Allison's ode to the second moment


Hello,

Welcome to the 33rd issue of Allison’s Ode to the Second Moment, a newsletter about the big risks we face in life: crazy pension accounting, variable inflation targets, and cyber attacks that shut down the entire power grid.

Argentine Century Bonds

Last week, Argentina sold 100-year bonds. Yep, you read that right. The poster-child for sovereign default issued a 100-year bond. To be fair, Argentina does have a solid government now, but what are the odds that they stay in power for the next 100 years?

The market demand for these bonds is even more surprising. According to The Wall Street Journal the deal was oversubscribed. The bonds sold at a 7.9% annual yield. No one can deny markets are starved for yield and duration.

While 7.9% sounds like a high yield these days, think about it. That’s about how much 10-year treasuries typically sold for in the 1990s. A 10-year treasury bond offered a 6.7% yield when the U.S. government ran a surplus. That is only 120 basis points less than an Argentine Century bond today!

Never mind politics, all you have to do is look at the bond market and think the world has gone crazy.

Speaking of low interest rates

Several liberal economists want the Fed to increase its inflation target from 2% to 4%. It seems weird to me. The idea is markets change and sometimes we need a new target. These economists think a higher target is necessary because the natural rate of interest is lower. If we have another recession and the policy rate falls to zero a higher inflation target offers the Fed more space to lower real interest rates, which apparently will spur economic growth.

This whole argument relies on several tenuous assumptions that are hard to prove. I agree with John Cochrane that we don’t know what the precise, optimal inflation level is and never have. The level of the inflation target really doesn’t matter—well within reason—a 10% target is probably too high.

In the past few decades, economists came around to the idea that low, predictable inflation was healthy and desirable. That has been the Fed’s objective and inflation has been low and predictable.

The key word here is predictable—sometimes it’s the volatility not the level that matters. Inflation risk and uncertainty are what pose costs to the economy. Regularly increasing the inflation target sort of defeats the purpose of inflation targeting because it removes predictability. And is it just me or does it reintroduce some dynamic inconsistency?

Besides, it’s not like we have any evidence that 4% is better than 2%. Maybe it is, but it seems imprudent to keep adjusting the inflation target hoping to find the "right" level.

And consider this: the central banks have struggled to reach 2% inflation. I am not convinced a higher target will magically increase inflation to 4%. Central banks’ tools are much more limited than we like to admit. Increasing the target but not meeting it seriously risks the Fed’s credibility.

Speaking of limited credibility

Have you been following pension reform in Brazil?

Brazil offers some of the most generous pensions in the world. Public servants often retire at 55 with their full salary. Even the state pensions are generous, many people retire well before age 60.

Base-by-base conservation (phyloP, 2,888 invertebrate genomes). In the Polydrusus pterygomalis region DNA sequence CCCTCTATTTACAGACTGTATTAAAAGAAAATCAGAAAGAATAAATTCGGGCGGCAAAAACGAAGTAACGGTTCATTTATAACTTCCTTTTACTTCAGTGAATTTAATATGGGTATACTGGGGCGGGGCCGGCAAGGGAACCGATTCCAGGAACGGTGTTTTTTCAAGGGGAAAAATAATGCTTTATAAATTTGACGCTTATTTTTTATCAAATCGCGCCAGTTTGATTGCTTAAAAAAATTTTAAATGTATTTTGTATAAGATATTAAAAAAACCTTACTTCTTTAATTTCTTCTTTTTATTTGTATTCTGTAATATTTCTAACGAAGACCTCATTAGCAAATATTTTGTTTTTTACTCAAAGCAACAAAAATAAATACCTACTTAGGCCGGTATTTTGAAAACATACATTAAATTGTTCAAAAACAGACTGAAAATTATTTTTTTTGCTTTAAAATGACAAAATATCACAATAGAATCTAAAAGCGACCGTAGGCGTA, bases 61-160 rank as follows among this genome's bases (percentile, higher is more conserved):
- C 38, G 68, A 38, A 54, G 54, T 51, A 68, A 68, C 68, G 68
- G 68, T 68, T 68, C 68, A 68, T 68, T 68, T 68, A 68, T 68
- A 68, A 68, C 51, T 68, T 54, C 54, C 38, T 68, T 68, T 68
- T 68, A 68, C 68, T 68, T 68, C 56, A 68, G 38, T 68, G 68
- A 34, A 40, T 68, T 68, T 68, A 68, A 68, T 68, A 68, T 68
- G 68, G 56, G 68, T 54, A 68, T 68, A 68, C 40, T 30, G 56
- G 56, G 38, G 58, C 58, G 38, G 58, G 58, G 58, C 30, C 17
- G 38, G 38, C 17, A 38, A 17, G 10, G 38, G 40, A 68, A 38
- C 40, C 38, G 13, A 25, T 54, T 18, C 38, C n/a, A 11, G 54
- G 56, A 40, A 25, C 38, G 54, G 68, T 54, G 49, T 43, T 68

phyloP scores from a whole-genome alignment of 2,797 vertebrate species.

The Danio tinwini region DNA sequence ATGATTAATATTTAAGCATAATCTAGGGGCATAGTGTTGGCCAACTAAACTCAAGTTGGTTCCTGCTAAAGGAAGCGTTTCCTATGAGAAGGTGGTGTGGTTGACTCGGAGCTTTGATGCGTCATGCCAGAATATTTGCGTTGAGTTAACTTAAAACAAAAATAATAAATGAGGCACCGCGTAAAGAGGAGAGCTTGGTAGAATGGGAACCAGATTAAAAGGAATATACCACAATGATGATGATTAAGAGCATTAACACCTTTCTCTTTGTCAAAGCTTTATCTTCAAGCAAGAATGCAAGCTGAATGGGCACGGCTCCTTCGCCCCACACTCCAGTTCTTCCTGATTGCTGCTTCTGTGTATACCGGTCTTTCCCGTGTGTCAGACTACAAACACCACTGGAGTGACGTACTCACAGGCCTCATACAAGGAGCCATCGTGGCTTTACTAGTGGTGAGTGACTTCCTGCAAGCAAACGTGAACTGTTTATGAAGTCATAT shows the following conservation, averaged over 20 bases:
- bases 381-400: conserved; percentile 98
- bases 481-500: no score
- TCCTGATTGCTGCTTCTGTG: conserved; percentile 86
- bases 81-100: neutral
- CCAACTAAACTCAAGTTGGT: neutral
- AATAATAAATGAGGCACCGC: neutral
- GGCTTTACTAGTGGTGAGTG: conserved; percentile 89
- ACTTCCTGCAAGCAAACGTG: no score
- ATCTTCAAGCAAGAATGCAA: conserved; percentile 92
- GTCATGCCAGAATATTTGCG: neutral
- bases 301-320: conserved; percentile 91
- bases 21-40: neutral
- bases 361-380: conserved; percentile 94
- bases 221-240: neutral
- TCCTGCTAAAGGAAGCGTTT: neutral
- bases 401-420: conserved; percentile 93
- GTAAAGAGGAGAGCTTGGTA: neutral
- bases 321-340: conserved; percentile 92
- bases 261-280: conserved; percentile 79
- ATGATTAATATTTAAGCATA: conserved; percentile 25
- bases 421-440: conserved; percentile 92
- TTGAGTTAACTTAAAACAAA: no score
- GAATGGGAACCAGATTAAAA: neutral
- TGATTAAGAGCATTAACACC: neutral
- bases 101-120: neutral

Obviously it is not sustainable. Brazil must cut pensions benefits to get its financial house in order. There is an ambitious new reform plan, though less ambitious than it was a few months ago, that moves toward equalizing pensions between public and private workers, makes everyone contribute, and then retire at 65 for men and 62 for women.

Cutting pensions is never easy and tends to burn political capital. Following his corruption scandal, President Michel Temer has almost none to start with. Nonetheless, he’s pushing through with reforms and hopes they’ll pass next month. Last week, a Senate committee rejected his labor market reforms. This could mean he shouldn’t be so confident about pension reform.

Maybe Mayor de Blasio can learn something from President Temer

Mary Walsh has a great visual explainer on what’s gone wrong with New York City pensions. 40 years after pensions nearly took the city into bankruptcy, they are still underfunded. Since the 1970s, even bigger promises were made and risks taken.

Defined benefit pensions are meant to offer security in retirement. So it is surprising public sector workers are worried about their retirement too. After all, they are practically the only ones left with a defined benefit pension. Yet a new survey from Prudential found only 17% (!) of public sector workers are “very confident” they won’t run out of money. It is not clear if they don’t understand the security their pension offers, or if they just don’t trust it will be there for them. Given those funding levels, who can blame them?

Maybe the young Millennials will save us

Turns out watching their parents lever up and under-save taught Millennials to be more responsible. Evidence shows they are saving. They have retirement savings because 401(k)s with auto-enrollment were a common workplace benefit when they entered the labor market. Now the Fed’s latest survey shows 31% of 18 to 26 year olds saved enough to cover three to five months of expenses

Good thing that Millennials are prudent because the world is only getting riskier. Did you see this crazy story in Wired? Turns out Russian hackers are practicing shutting down power in Ukrainian cities and are planning to take their menace global.

Until next time, Pension Geeks!

Allison